If you’ve ever spent time looking at lens specifications, you’ve come across an MTF chart or two.
These can be extremely confusing, even for more seasoned photographers.
So in this post, we’re going to do a deep dive into MTF charts.
And by the time you’re finished, you’ll be reading MTF charts like a pro.
Are you ready?
Let’s get started.
What Is the Point of MTF Charts?
Modular Transfer Function charts, also known as MTF charts, are a graphical way to display lens performance.
In other words:
MTF charts only come about after a lens has been developed, in the testing phase when the lens is being evaluated on its optical performance.
Scientists measure a lens’s ability to produce sharp, high-contrast images–and they display the results via MTF charts.
Specifically, MTF charts display the measurement of two lens characteristics:
Contrast and resolution.
While the technical meaning of these two features could fill several articles, you don’t need to understand it all.
Just know that contrast refers to the ability of a lens to render clear edges (that is, edges that transition rapidly from light to dark, rather than from light to gray to dark).
Whereas resolution refers to the ability of a lens to render small details.
These two features together go into a casual photographer’s evaluation of sharpness, which is why it’s important for lenses to offer both good contrast and good resolution.
The consequence of this:
The ideal MTF sharp indicates high resolution and high contrast.
Now let’s take a look at how these characteristics are measured for MTF charts:
Measuring Resolution and Contrast
Camera manufacturers measure a lens’s resolution and contrast in very similar ways:
By printing out images of lines, then photographing them with the lens.
Generally, both resolution and contrast are tested twice, using two sets of lines:
Sagittal lines and meridional lines.
Both types of lines move diagonal to the camera sensor, just in opposite directions.
Now, when contrast is being measured, the lens is used to photograph a set of lines spaced at 10 per millimeter.
If the lens is able to portray rapid transitions from line to white space to line to white space again, it is very contrasty.
While 10 lines per millimeter sounds very cramped, it’s not as cramped as the lines used to resolution, which are spaced at 30 lines per millimeter.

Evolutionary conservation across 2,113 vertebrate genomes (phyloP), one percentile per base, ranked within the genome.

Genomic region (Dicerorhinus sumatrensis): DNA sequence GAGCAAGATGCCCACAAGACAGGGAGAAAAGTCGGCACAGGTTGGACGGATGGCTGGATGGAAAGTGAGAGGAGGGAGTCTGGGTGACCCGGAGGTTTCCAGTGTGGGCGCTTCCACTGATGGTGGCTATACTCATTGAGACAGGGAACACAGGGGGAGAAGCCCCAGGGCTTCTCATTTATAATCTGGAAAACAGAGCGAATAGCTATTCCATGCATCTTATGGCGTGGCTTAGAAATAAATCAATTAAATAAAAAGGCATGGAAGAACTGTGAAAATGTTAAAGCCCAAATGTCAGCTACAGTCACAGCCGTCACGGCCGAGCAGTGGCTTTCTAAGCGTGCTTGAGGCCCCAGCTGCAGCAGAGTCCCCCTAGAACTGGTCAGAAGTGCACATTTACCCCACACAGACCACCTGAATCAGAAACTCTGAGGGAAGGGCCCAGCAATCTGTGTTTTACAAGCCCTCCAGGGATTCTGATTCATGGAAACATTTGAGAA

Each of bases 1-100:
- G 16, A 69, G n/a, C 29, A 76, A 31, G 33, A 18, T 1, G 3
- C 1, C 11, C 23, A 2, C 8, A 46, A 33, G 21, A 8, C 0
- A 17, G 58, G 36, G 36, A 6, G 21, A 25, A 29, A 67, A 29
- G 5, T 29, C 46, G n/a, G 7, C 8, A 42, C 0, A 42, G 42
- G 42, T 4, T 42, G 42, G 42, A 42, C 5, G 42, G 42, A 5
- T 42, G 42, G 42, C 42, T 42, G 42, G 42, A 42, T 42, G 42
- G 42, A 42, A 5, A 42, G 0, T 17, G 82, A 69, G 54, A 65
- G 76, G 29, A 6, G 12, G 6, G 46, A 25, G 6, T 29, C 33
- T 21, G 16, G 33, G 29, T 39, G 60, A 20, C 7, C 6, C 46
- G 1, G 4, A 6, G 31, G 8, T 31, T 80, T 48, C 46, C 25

Here, if the lens is able to capture each of the tiny lines and the white space in between, it offers very high resolving capabilities.
To recap in simpler terms:
Contrast is measured by photographing bigger diagonal lines and looking at whether they have clear edges.
Resolution is measured by photographing smaller diagonal lines and looking at whether they come out with good detail.
And then the lens’s ability to render these lines is graphed on an MTF chart.
Now that you understand what is displayed on an MTF chart, let’s take a look at how they are read:
Reading an MTF Chart: The Axes
MTF charts have two axes:
An X-axis, which indicates a distance (generally in millimeters).
And a Y-axis, which indicates a decimal/percentage.
Now, the distance on the X-axis corresponds to the position on the camera’s sensor.
The zero marker corresponds to the exact center of the camera sensor.
While the 20 marker corresponds to 20 mm from the center of the camera sensor (which is the edge of a full-frame sensor).
The reason for this axis is that lenses perform differently in the center compared to the edges. You often see lower resolution and lower contrast along the edges and corners of an image compared to the center–and it’s important that this is displayed as part of a lens’s specifications.
The decimal on the Y-axis of a lens should simply be thought of as the lens’s resolution and contrast reading. So if an MTF chart indicates a value of 0.8 or above, you can assume the lens features good contrast and/or resolution, whereas if an MTF chart indicates a value of 0.3, the lens has some optical issues.
Reading an MTF Chart: The Lines
MTF charts offer four lines.
As you already know, MTF tests involve two sets of diagonal lines. This should explain the difference between the different line consistencies (that is, the dashed and solid lines).
The MTF chart key will indicate whether the sagittal or meridional lines are dashed or dotted.
But what about the differences in line color? What do they indicate?
They simply refer to the different tests, where one set of colored lines indicates the resolution test, and the other set of colored lines indicates the contrast test.
Two MTF Charts? Four MTF Charts? Why Are There So Many?